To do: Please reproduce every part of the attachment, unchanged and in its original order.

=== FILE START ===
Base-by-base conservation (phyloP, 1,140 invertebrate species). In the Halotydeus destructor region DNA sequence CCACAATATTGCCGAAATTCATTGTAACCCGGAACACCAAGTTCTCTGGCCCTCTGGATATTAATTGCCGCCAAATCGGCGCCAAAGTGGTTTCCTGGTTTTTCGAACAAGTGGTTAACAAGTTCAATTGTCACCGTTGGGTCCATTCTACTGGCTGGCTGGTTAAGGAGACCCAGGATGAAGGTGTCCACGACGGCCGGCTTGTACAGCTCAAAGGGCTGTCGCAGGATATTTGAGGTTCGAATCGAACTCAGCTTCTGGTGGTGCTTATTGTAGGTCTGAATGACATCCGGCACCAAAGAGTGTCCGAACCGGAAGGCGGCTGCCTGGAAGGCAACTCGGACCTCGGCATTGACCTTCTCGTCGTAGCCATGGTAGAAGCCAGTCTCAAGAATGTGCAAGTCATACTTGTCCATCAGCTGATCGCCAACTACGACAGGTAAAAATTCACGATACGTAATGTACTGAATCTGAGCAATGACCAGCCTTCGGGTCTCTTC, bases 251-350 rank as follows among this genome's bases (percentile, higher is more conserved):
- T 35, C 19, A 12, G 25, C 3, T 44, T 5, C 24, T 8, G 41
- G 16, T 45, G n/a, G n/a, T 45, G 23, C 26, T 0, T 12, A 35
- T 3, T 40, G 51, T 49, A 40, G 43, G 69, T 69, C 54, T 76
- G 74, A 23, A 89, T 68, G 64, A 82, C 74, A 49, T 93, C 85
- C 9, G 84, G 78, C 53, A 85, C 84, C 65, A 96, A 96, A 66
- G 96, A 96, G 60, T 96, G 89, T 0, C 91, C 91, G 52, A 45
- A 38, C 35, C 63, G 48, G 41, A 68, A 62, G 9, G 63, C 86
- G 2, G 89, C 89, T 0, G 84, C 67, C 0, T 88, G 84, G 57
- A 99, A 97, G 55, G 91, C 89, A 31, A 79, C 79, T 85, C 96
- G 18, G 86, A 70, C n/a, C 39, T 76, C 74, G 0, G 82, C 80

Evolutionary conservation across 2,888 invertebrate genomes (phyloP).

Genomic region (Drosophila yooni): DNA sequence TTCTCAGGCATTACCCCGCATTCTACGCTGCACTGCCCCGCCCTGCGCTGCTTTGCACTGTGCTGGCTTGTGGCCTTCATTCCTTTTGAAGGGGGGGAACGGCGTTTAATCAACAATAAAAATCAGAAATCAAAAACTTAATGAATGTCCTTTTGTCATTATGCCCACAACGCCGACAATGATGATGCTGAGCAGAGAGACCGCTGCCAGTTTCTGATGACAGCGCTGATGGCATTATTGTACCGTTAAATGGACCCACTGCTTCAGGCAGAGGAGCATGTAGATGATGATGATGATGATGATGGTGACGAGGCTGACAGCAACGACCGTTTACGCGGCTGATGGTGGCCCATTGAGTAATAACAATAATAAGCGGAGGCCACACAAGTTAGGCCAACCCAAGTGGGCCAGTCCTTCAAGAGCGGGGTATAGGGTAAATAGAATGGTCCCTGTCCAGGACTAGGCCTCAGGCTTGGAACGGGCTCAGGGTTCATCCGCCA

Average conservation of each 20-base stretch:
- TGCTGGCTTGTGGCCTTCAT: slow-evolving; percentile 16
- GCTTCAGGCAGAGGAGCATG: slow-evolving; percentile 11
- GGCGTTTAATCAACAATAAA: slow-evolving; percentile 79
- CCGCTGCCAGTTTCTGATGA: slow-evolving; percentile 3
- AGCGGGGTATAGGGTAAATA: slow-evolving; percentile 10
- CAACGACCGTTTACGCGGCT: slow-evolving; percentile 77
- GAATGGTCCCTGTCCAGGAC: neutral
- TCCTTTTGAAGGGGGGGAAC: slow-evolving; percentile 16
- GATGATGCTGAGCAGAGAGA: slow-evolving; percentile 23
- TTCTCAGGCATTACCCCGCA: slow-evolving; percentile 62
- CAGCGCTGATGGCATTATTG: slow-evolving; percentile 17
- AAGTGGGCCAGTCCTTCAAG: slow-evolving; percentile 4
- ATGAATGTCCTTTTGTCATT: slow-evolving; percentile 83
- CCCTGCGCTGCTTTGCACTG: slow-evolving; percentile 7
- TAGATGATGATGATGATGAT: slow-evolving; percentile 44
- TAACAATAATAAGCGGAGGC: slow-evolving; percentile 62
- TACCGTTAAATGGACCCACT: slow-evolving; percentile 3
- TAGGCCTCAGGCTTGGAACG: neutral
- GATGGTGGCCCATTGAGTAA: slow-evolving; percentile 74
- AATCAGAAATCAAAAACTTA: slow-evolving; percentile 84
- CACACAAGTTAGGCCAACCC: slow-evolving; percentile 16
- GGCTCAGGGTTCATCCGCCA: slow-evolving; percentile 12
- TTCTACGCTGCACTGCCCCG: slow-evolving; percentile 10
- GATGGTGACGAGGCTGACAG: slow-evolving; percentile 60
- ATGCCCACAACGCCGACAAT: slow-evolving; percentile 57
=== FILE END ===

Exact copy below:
Base-by-base conservation (phyloP, 1,140 invertebrate species). In the Halotydeus destructor region DNA sequence CCACAATATTGCCGAAATTCATTGTAACCCGGAACACCAAGTTCTCTGGCCCTCTGGATATTAATTGCCGCCAAATCGGCGCCAAAGTGGTTTCCTGGTTTTTCGAACAAGTGGTTAACAAGTTCAATTGTCACCGTTGGGTCCATTCTACTGGCTGGCTGGTTAAGGAGACCCAGGATGAAGGTGTCCACGACGGCCGGCTTGTACAGCTCAAAGGGCTGTCGCAGGATATTTGAGGTTCGAATCGAACTCAGCTTCTGGTGGTGCTTATTGTAGGTCTGAATGACATCCGGCACCAAAGAGTGTCCGAACCGGAAGGCGGCTGCCTGGAAGGCAACTCGGACCTCGGCATTGACCTTCTCGTCGTAGCCATGGTAGAAGCCAGTCTCAAGAATGTGCAAGTCATACTTGTCCATCAGCTGATCGCCAACTACGACAGGTAAAAATTCACGATACGTAATGTACTGAATCTGAGCAATGACCAGCCTTCGGGTCTCTTC, bases 251-350 rank as follows among this genome's bases (percentile, higher is more conserved):
- T 35, C 19, A 12, G 25, C 3, T 44, T 5, C 24, T 8, G 41
- G 16, T 45, G n/a, G n/a, T 45, G 23, C 26, T 0, T 12, A 35
- T 3, T 40, G 51, T 49, A 40, G 43, G 69, T 69, C 54, T 76
- G 74, A 23, A 89, T 68, G 64, A 82, C 74, A 49, T 93, C 85
- C 9, G 84, G 78, C 53, A 85, C 84, C 65, A 96, A 96, A 66
- G 96, A 96, G 60, T 96, G 89, T 0, C 91, C 91, G 52, A 45
- A 38, C 35, C 63, G 48, G 41, A 68, A 62, G 9, G 63, C 86
- G 2, G 89, C 89, T 0, G 84, C 67, C 0, T 88, G 84, G 57
- A 99, A 97, G 55, G 91, C 89, A 31, A 79, C 79, T 85, C 96
- G 18, G 86, A 70, C n/a, C 39, T 76, C 74, G 0, G 82, C 80

Evolutionary conservation across 2,888 invertebrate genomes (phyloP).

Genomic region (Drosophila yooni): DNA sequence TTCTCAGGCATTACCCCGCATTCTACGCTGCACTGCCCCGCCCTGCGCTGCTTTGCACTGTGCTGGCTTGTGGCCTTCATTCCTTTTGAAGGGGGGGAACGGCGTTTAATCAACAATAAAAATCAGAAATCAAAAACTTAATGAATGTCCTTTTGTCATTATGCCCACAACGCCGACAATGATGATGCTGAGCAGAGAGACCGCTGCCAGTTTCTGATGACAGCGCTGATGGCATTATTGTACCGTTAAATGGACCCACTGCTTCAGGCAGAGGAGCATGTAGATGATGATGATGATGATGATGGTGACGAGGCTGACAGCAACGACCGTTTACGCGGCTGATGGTGGCCCATTGAGTAATAACAATAATAAGCGGAGGCCACACAAGTTAGGCCAACCCAAGTGGGCCAGTCCTTCAAGAGCGGGGTATAGGGTAAATAGAATGGTCCCTGTCCAGGACTAGGCCTCAGGCTTGGAACGGGCTCAGGGTTCATCCGCCA

Average conservation of each 20-base stretch:
- TGCTGGCTTGTGGCCTTCAT: slow-evolving; percentile 16
- GCTTCAGGCAGAGGAGCATG: slow-evolving; percentile 11
- GGCGTTTAATCAACAATAAA: slow-evolving; percentile 79
- CCGCTGCCAGTTTCTGATGA: slow-evolving; percentile 3
- AGCGGGGTATAGGGTAAATA: slow-evolving; percentile 10
- CAACGACCGTTTACGCGGCT: slow-evolving; percentile 77
- GAATGGTCCCTGTCCAGGAC: neutral
- TCCTTTTGAAGGGGGGGAAC: slow-evolving; percentile 16
- GATGATGCTGAGCAGAGAGA: slow-evolving; percentile 23
- TTCTCAGGCATTACCCCGCA: slow-evolving; percentile 62
- CAGCGCTGATGGCATTATTG: slow-evolving; percentile 17
- AAGTGGGCCAGTCCTTCAAG: slow-evolving; percentile 4
- ATGAATGTCCTTTTGTCATT: slow-evolving; percentile 83
- CCCTGCGCTGCTTTGCACTG: slow-evolving; percentile 7
- TAGATGATGATGATGATGAT: slow-evolving; percentile 44
- TAACAATAATAAGCGGAGGC: slow-evolving; percentile 62
- TACCGTTAAATGGACCCACT: slow-evolving; percentile 3
- TAGGCCTCAGGCTTGGAACG: neutral
- GATGGTGGCCCATTGAGTAA: slow-evolving; percentile 74
- AATCAGAAATCAAAAACTTA: slow-evolving; percentile 84
- CACACAAGTTAGGCCAACCC: slow-evolving; percentile 16
- GGCTCAGGGTTCATCCGCCA: slow-evolving; percentile 12
- TTCTACGCTGCACTGCCCCG: slow-evolving; percentile 10
- GATGGTGACGAGGCTGACAG: slow-evolving; percentile 60
- ATGCCCACAACGCCGACAAT: slow-evolving; percentile 57